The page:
India is overhauling its colonial-era criminal justice system. Should

Do we live in the 1800s? We don’t. Everything, including socio–economic and cultural practices, have changed radically, and continue to change.  

The patterns of crime also have changed as well. But in Bangladesh, once an undivided part of British India, the criminal justice system still exists in the form devised by the British rulers.  

Against the backdrop of the Indian Rebellion of 1857, the Penal Code and a police force (law enforcement agency) comprising native manpower were established in 1860. A decade later, the Evidence Act was enacted and in 1898, the British rulers adopted the Code of Criminal Procedure (CrPC). 

All the laws under the criminal justice system were devised, in general, to teach the colonised Indians a good lesson, or to suppress the natives who were either nationalists or revolutionaries. 

We, Indians or Bangladeshis, are now independent nations. We stood witness to two catastrophic World Wars, a prolonged Cold War and consequently a series of human rights-related conventions. We are now aware of freedom of expression and democracy. So, the growing demand of the concerned citizens, including law experts, for reformation of the criminal justice system seems quite rational. 

India has recently taken steps to adopt a fresh Penal Code, CrPc and Evidence Act. This initiative, however, is not solely to uphold the modern Indian citizens’ rights, but also to check changing patterns of offences including terrorism, cybercrimes and white-colour crimes like tax evasion, money laundering and more. 

The Indian government has sent three bills to a parliamentary committee for further debate and scrutiny. The country’s Home Minister Amit Shah said that the purpose of unveiling the new bills is to “deliver justice, not mere punishment.”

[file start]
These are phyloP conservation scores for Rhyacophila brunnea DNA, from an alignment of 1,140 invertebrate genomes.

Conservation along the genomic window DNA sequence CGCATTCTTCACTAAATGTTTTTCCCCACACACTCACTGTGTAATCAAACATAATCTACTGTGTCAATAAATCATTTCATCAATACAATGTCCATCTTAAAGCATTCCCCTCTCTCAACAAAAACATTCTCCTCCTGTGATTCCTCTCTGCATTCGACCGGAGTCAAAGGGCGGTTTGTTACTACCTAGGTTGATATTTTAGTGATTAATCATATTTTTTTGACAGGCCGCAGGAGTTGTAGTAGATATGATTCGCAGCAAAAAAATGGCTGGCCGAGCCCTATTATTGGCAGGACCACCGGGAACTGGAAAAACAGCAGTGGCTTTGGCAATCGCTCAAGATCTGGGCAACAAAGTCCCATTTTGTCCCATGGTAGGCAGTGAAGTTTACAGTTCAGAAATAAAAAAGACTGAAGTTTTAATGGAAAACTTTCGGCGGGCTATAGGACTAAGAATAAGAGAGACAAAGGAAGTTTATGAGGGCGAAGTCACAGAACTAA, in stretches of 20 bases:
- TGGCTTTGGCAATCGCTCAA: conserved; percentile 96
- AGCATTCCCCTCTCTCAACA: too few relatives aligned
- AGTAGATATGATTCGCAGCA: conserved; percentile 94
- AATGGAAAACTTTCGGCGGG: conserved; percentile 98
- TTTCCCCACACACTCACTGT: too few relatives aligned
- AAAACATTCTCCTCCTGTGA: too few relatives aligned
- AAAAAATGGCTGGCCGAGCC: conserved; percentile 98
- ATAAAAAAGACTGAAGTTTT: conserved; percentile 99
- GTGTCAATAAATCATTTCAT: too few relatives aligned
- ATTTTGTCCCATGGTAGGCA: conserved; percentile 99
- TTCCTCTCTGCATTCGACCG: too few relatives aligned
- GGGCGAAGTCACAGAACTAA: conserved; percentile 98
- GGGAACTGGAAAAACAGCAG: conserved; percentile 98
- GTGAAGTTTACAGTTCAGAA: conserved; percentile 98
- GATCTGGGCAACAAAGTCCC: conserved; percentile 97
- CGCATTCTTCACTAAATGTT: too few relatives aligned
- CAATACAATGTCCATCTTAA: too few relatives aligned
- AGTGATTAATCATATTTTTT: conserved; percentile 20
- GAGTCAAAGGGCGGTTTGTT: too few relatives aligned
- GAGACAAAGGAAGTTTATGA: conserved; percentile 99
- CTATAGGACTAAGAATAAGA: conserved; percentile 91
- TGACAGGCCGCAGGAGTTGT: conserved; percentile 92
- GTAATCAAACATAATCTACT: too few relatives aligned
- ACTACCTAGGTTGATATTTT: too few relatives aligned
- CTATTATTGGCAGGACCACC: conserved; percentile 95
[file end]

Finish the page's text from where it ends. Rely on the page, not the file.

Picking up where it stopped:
Abolishing three major laws of the criminal justice system and introducing new ones is a monumental task. But India, apparently, has undertaken the task to come out of poor police investigations that often lead to serious miscarriages of justice. The prisons are deluged with undertrials and the slow-moving courts are clogged with more pending cases. 

In the new bills, India is including the provision of filing cases in any police station, regardless of the place of incident. The new provision also says that law enforcement agency members will have to video record search and seizure operations. 

The new bills also have provisions for increased use of electronic devices and forensics during investigations. To speed up the trials, they have included the provision of holding trials through video, among others.    

In light of the proposed changes to the criminal justice laws in India, we reached out to legal practitioners in Bangladesh to find out whether the country should follow suit.

Lack of accountability